19. On the other hand, Mr. Rakesh Kumar, ld. Counsel appearing for respondent no.1 at the outset stated that the present petition filed by the petitioner under Article 226 of the Constitution of India is not maintainable. According to him, the challenge of the petitioner in this petition is to the invocation of the Bank Guarantee given by the petitioner no.1 pursuant to an Integrity Pact Agreement executed between the petitioner no.1 and the respondent no 1. The terms of the Bank Guarantee are very clear. The same being unconditional and can be invoked any time without citing any reason. He states, if the invocation of the Bank Guarantee assuming without admitting to be an illegal invocation, the remedy for the petitioner is to approach a Civil Court for damages. Further, Mr. Kumar has referred to a letter dated September 9, 2016 of the Ministry of Corporate Affairs to show the shareholding pattern of the petitioner no.1 Company to include Ravinder Rishi, his wife, his two daughters and his two sons. That apart, he stated that the closure report in Tatra Truck case filed by the CBI has still not been accepted by the learned Special Judge. So, it is still a case where the involvement of Ravinder Rishi cannot be ruled out. According to him, the position as was existing when the earlier writ petition was dismissed, continues to exist as of today. He stated that the petitioner having not challenged the invocation of the Bank Guarantee earlier cannot challenge the same today. He also stated that Mr. Subramanian cannot treat the impugned action as that of a blacklisting as no such action has been taken. He relies upon following Judgments in support of his submissions on the bank guarantee:

1. Mahatma Gandhi Sahakara Karkhana, (2007) SCC 470

2. U.P. State Sugar Corporation v. Sumac International Ltd., (1997) 1 SCC 568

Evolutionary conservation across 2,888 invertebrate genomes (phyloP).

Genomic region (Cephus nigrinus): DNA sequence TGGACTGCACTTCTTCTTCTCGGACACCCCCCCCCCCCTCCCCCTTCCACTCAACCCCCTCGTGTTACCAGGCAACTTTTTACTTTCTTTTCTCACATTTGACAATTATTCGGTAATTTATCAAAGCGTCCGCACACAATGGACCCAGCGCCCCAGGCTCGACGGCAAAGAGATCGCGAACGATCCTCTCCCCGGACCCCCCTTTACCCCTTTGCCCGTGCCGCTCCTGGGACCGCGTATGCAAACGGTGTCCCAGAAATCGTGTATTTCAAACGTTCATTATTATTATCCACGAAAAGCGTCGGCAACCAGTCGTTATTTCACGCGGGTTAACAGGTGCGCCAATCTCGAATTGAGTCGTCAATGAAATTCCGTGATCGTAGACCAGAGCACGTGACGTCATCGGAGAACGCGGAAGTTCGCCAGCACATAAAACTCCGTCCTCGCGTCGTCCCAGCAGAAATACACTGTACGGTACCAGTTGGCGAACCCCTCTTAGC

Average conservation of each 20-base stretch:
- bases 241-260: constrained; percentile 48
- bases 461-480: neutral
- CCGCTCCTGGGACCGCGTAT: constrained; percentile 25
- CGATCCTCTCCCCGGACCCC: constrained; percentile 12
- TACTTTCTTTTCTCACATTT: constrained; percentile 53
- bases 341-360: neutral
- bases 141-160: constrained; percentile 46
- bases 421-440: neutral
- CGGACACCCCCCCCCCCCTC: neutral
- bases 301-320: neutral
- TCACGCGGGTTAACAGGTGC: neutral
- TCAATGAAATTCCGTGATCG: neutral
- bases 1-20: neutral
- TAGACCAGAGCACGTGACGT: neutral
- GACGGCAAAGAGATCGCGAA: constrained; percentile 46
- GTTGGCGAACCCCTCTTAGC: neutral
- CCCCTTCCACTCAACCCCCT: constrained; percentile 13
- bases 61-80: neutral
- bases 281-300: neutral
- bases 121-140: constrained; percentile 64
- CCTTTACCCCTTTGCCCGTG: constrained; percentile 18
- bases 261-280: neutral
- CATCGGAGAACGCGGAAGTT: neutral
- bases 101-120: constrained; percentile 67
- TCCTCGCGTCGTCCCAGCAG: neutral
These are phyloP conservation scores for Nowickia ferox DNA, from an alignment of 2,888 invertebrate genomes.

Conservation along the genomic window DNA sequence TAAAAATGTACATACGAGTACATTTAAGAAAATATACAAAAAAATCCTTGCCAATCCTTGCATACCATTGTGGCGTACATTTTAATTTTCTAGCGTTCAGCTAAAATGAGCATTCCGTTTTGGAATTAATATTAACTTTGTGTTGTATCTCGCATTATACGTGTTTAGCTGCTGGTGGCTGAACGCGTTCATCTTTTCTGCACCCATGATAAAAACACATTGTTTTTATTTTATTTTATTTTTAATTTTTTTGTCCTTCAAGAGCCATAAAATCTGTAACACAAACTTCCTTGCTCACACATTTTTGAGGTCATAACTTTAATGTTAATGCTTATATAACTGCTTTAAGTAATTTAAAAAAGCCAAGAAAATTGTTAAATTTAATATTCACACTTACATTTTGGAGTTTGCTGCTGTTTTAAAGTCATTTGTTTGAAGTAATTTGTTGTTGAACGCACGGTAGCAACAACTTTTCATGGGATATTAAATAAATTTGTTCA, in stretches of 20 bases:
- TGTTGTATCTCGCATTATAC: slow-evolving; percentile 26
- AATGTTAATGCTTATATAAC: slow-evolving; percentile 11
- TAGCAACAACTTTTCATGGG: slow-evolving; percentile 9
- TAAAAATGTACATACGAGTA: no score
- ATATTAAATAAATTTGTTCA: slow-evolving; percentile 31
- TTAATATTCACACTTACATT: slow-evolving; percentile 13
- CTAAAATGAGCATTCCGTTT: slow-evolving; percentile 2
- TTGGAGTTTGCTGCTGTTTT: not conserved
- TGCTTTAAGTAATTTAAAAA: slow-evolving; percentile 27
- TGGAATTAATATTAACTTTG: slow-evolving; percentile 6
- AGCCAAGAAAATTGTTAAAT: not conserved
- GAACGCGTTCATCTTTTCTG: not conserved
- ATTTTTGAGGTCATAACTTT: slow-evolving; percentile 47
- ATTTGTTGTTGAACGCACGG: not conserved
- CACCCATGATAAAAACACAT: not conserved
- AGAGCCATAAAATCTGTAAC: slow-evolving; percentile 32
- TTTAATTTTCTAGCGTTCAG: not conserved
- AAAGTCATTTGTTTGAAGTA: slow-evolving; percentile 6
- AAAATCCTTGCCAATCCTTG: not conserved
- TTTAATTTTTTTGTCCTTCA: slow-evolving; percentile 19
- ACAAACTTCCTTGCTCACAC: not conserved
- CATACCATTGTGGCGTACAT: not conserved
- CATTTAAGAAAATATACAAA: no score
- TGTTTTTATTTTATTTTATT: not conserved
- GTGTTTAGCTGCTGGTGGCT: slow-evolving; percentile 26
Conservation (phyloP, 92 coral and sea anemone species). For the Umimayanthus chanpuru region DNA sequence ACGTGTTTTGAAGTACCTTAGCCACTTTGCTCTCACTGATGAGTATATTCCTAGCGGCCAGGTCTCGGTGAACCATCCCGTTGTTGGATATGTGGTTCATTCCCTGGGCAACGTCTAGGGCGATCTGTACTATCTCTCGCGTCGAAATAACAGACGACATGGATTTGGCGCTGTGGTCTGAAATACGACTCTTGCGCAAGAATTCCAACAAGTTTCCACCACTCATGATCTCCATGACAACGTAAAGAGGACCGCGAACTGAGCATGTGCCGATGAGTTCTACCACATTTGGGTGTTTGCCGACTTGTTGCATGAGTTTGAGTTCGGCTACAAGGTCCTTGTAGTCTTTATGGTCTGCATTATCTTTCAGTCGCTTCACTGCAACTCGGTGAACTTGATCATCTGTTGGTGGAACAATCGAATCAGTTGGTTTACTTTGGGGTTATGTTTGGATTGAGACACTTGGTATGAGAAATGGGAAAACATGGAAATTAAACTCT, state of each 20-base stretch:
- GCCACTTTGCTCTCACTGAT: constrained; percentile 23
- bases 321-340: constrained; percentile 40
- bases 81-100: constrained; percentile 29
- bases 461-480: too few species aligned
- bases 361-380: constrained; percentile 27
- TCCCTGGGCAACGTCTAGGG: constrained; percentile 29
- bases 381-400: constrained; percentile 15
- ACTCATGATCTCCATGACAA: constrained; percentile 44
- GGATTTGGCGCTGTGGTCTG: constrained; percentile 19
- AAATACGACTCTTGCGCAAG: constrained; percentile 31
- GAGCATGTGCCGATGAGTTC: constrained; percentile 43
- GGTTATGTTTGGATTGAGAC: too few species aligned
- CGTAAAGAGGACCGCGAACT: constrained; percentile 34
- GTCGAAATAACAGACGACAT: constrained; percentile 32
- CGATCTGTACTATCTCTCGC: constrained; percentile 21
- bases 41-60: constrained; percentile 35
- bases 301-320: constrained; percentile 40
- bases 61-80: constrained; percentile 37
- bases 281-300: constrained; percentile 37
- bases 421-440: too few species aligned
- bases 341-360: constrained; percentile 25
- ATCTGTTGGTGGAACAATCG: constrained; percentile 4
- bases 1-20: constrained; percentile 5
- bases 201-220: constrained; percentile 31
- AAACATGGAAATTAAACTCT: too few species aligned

3. V.D. Swamy and Company Pvt. Ltd. v. M/s. Lodge Contrell India Pvt. Ltd., 2013 of Madras High Court decided on December 3, 2013.

20. That apart he stated the plea of Mr. Subramanian that the matter was required to be referred to the Monitors is also without any merit as the impugned action is not on the basis of a complaint made, but on the FIRs registered by the CBI. In substance, it is his submission that stipulation shall not be applicable. He seeks the dismissal of the petition.

21. Having heard the learned counsel for the parties and perused the record, the first issue that needs to be decided is whether the petitioners who have challenged the invocation of Bank Guarantee, which is unconditional, the remedy for them would be to seek damages, that too in a Civil Court. I am not in agreement with this plea of Mr. Kumar for the reason, the petition has been filed laying challenge to the decision of the respondent no.1 that the petitioner no.1 has breached the PCIP, which also contemplates, upon such a breach, the Bank Guarantee can be invoked. So the invocation is consequential to the breach of PCIP. The substantive relief sought, being against the decision of respondent no.1, holding that petitioner no.1 has breached the PCIP, surely the petitioners are within their right to seek a consequential prayer with regard to Bank Guarantee that too against respondent no.1, which comes within the definition of State as per Article 12 of the Constitution of India, action of which surely have a public law element. Mr. Subramanian is justified on placing reliance on the Judgment of the Supreme Court in Joshi Technologies Ltd. (Supra), wherein in Para 69.1, the Supreme Court has said

“The Court may not examine the issue unless the action have some public law character attached to it”

22. In so far as the other pleas advanced by Mr. Subramanian are concerned, there is no dispute that Clause 10 of PCIP under the headings “Sanctions for violation” contemplates the following action in the eventuality of breach of PCIP, i.e., Clause 6 and 7. Clauses 6, 7 and 10 are reproduced as under:

“6. The Bidder commits, himself to take all measures necessary to prevent corrupt practices, unfair means and illegal activities during any stage of his bid or during any pre-contract or post-contract stage in order to secure the contract or in furtherance to secure it and in particular commits himself to the following:-